30 Plants That Grow From Cuttings in Soil

Tips for Making New Plants From Mature Plants

flowers on a windowsill

 The Spruce / Leticia Almeida 

Plants that grow from cuttings can fill your garden with lush flowers, herbs, and more for minimal effort and cost. You can take cuttings from mature plants you already have or ask people you know for cuttings from their plants. Then, you just need a small container of soilless potting mix to get them started. Plant cuttings are grouped into four basic categories: softwood, greenwood, semi-hardwood, and hardwood.

Here are 30 of the best plants that grow from cuttings. Most of these examples are meant for outdoor growth within their hardiness zones, but some can also be grown as houseplants.

Softwood Cuttings

Softwood cuttings come from fresh, new growth. They're usually taken in the spring or early summer. Some plants that grow well from softwood cuttings include:

  • Aster: This beautiful flowering plant produces purple, pink, blue, and white blooms.
  • Butterfly bush: This plant produces flower spikes in shades of purple, pink, blue, white, and yellow.
  • Chrysanthemum: These flowers—also called mums—come in a variety of colors, including gold, white, off-white, yellow, bronze (rust), red, burgundy, pink, lavender, and purple.
  • Hydrangea: Hydrangeas produce showy flower clusters that bloom on what is called "old wood," or branches that are at least a year old.
  • Rose: Roses come in several species and appearances, and they can also fall under the hardwood category.
  • Salvia: These annuals and perennials often produce scarlet blooms but also come in white, salmon, pink, purple, lavender, burgundy, and orange.

Greenwood Cuttings

Greenwood—also called herbaceous—cuttings are from plants that have non-woody stems. They're usually taken in the spring or early summer. Here are some examples:

  • Boxwood: These are the ubiquitous shrubs known for their light-green leaves and rounded compact growth
  • Dahlia: These plants bloom late in the season in shades of red, pink, orange, yellow, purple, and white.
  • Gardenia: These plants produce showy, fragrant white flowers.

Semi-Hardwood Cuttings

Semi-hardwood—also known as semi-ripe—cuttings are tougher and more mature than softwood or greenwood. They're usually taken from midsummer to fall. Some examples include:

  • Azalea: Azalea species produce clusters of flowers in the spring in shades of White, pink, red, and orange.
  • Camellia: This plant is known for its large and bright flowers in shades of white, pink, red, yellow, and lavender.
  • Honeysuckle: This is a popular ornamental shrub that produces purple, pink, red, yellow, and white blooms.

Hardwood Cuttings and Other Plants

Hardwood cuttings can be taken from deciduous shrubs, climbers (e.g., vines), fruits, and trees. They are often taken when the plant is dormant. Here are some examples:

  • Angel's trumpet: This plant produces white, trumpet-shaped flowers on vines.
  • Crepe myrtle: This small tree features rose red blooms in the summertime.

Other plants fall into one or more of the four categories that produce well from cuttings. They include dianthus plants, also called "pinks," that belong to the carnation family, as well as geraniumsjade , lavenderpenstemonrosemary, and veronica.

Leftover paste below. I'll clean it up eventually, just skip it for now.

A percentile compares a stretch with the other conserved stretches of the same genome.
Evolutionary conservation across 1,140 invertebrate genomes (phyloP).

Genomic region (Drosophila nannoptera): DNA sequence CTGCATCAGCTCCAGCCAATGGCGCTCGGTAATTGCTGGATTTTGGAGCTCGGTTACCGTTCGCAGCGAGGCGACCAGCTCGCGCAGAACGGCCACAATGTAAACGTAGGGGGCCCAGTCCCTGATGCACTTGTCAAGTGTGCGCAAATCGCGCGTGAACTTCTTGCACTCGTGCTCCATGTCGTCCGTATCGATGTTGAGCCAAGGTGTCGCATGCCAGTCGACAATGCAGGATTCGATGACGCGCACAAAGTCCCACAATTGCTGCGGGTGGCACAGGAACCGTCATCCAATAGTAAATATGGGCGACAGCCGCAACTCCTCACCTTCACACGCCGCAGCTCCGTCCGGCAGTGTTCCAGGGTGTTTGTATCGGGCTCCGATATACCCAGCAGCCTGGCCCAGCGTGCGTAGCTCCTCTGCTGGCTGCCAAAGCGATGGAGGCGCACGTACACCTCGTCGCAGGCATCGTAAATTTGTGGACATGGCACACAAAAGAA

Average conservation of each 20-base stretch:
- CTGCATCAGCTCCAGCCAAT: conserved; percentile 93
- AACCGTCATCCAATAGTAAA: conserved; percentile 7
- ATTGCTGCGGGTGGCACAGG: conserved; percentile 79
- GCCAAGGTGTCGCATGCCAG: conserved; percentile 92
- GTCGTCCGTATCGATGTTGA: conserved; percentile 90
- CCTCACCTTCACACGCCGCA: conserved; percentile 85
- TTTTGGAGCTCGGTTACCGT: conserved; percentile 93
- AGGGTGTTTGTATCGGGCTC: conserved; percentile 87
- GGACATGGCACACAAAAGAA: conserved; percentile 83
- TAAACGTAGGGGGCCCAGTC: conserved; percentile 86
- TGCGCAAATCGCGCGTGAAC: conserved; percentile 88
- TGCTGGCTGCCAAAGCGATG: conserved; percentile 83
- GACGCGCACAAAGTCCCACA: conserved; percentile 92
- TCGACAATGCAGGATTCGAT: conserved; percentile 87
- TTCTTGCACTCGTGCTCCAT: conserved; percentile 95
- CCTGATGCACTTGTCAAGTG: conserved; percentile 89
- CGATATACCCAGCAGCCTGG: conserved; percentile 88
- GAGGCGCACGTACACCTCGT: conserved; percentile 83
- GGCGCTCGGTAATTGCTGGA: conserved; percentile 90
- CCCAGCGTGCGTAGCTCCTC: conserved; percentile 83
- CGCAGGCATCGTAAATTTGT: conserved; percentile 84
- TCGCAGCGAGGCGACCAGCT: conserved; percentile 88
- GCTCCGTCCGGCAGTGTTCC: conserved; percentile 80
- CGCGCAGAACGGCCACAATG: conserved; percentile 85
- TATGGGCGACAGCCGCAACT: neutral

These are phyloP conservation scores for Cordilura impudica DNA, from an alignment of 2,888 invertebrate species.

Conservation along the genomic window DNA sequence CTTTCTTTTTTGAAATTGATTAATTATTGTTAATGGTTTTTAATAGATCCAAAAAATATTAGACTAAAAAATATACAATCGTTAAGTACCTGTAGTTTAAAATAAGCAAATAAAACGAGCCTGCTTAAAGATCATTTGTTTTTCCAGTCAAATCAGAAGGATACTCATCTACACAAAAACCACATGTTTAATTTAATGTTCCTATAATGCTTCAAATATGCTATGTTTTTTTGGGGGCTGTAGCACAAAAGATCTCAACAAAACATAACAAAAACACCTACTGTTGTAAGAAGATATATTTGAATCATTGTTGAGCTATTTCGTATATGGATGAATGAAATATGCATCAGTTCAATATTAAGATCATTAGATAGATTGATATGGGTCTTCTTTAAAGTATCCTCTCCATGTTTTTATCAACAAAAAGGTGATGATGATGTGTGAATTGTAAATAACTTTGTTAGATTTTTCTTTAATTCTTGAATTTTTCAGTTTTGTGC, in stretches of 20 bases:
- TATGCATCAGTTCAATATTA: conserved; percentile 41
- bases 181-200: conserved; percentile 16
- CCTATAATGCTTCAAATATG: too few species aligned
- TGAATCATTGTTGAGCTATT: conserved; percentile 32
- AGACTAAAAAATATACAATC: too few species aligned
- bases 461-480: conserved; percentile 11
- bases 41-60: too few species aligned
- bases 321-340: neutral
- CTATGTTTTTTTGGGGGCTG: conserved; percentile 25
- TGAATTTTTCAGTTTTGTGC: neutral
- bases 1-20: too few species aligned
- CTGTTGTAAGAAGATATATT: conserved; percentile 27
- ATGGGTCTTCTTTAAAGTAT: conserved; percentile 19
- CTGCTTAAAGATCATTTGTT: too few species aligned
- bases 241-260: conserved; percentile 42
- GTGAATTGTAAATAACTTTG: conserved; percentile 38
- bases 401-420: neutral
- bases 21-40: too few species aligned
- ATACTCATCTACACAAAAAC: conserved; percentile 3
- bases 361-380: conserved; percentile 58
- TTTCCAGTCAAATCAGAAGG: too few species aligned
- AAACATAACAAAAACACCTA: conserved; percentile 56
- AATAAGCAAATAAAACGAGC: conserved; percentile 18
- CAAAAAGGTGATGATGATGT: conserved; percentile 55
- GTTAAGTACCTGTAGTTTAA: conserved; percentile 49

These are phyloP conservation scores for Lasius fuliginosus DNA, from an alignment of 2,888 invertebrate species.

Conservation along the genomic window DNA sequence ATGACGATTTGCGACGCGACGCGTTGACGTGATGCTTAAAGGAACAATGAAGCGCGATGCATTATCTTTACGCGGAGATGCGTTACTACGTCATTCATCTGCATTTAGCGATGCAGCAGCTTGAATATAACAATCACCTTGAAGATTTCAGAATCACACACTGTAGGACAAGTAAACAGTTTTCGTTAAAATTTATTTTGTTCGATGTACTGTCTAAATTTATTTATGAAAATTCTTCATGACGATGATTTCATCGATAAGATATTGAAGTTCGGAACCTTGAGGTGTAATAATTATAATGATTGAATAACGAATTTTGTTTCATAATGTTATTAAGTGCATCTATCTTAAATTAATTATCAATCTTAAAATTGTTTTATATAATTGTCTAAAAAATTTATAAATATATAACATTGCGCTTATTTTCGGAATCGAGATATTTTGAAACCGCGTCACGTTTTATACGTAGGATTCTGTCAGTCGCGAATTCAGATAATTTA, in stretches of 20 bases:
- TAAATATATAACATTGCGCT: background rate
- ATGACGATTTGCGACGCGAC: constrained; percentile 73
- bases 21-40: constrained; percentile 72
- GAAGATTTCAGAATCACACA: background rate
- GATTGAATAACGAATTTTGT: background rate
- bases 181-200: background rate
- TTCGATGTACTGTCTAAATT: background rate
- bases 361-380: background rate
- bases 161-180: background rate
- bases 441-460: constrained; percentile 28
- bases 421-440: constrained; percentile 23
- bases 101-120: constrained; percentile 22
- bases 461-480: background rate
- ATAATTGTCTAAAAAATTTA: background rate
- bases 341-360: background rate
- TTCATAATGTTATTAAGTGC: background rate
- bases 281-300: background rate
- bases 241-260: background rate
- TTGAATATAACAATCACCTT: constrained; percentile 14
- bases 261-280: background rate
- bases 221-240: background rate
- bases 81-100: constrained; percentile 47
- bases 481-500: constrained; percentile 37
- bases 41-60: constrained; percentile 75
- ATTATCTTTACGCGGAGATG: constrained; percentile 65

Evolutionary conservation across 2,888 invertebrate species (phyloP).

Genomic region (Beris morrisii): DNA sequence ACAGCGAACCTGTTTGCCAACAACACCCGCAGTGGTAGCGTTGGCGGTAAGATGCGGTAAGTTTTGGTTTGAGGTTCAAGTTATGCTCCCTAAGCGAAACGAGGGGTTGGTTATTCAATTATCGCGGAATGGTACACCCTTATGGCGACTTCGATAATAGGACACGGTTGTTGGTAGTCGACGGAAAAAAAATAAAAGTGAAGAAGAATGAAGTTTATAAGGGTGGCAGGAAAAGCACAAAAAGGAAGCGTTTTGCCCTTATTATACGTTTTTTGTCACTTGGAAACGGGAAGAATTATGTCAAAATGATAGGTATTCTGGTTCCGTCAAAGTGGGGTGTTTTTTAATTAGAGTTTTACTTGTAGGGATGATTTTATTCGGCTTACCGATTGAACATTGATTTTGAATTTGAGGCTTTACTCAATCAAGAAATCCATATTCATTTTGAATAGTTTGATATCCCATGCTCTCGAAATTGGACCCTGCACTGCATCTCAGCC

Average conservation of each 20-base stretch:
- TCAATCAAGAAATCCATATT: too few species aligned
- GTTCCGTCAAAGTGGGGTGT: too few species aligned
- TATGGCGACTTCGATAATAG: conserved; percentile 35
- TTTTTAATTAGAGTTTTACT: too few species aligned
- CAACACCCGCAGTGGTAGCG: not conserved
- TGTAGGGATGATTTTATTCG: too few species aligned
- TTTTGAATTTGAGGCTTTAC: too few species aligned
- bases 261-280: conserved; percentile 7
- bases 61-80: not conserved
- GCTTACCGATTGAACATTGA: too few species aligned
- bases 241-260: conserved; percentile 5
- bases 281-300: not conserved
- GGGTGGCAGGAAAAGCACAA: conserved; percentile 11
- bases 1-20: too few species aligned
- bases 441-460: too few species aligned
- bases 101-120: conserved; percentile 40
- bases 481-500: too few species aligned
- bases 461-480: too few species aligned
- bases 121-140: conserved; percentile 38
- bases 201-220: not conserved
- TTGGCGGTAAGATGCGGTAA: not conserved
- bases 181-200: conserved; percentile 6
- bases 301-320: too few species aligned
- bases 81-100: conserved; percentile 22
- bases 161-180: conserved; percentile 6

Houseplants to Grow From Cuttings

Many houseplants also can be propagated by cuttings. One perk to doing this is you know the plant can grow well in your indoor growing conditions if you already have a mature species. You generally can take the cuttings anytime from a healthy plant. Here are some popular examples: 

Tips and Hints

The plant that gives you the cuttings is called the parent plant. Look for a healthy house or garden plant that you want to propagate. The parent plant should be large enough that removing one or more cutting won't harm it.

Locate a stem that has a node, the spot on the stem where a leaf is or was attached. It is the area that will generate new roots. Use scissors or pruners that have been sterilized in alcohol to make a clean cut just below a node. The cutting doesn’t need to be very long; a single node with a couple of leaves should be fine. In general, shoot for a cutting that's somewhere between 4 and 8 inches.

Be prepared for some cuttings not to be successful by taking more than you need.

Preparing Cuttings

Place the cutting on a flat, hard surface, and make a clean slice through the middle of the node. Plant stems send out their new roots from the nodes. So making a cut at the node increases your chance of successfully rooting the cutting.

Remove all but one or two leaves. The cutting needs some leaf growth to continue photosynthesis because it can’t take in any food from roots it doesn’t yet have. But too many leaves will sap energy from its efforts to create new roots. If the leaves are very large in proportion to the stem, cut them in half.

Planting Cuttings

Fill a clean container with soilless potting mix to hold the cutting. A soilless mix drains better than garden soil and achieves a moist but not wet quality. Additionally, garden soil contains spores and other pathogens that could kill the cutting before it takes root. You don't need a large container or a lot of potting mix. Once the cuttings take root, you will transfer them to a larger pot or the ground.

It's ideal, but not essential, to dip the cut end of your cuttings in rooting hormone. Then, with a pencil or similar pointed object, poke holes into the potting mix. Making holes in the rooting medium will ensure that the rooting hormone remains on the cutting and doesn't rub off on the soil as you push it in.

Carefully place the cuttings into the holes you made in your potting mix, and gently firm the soil around them. You can fit several cuttings into one container, but space them so the leaves do not touch one another.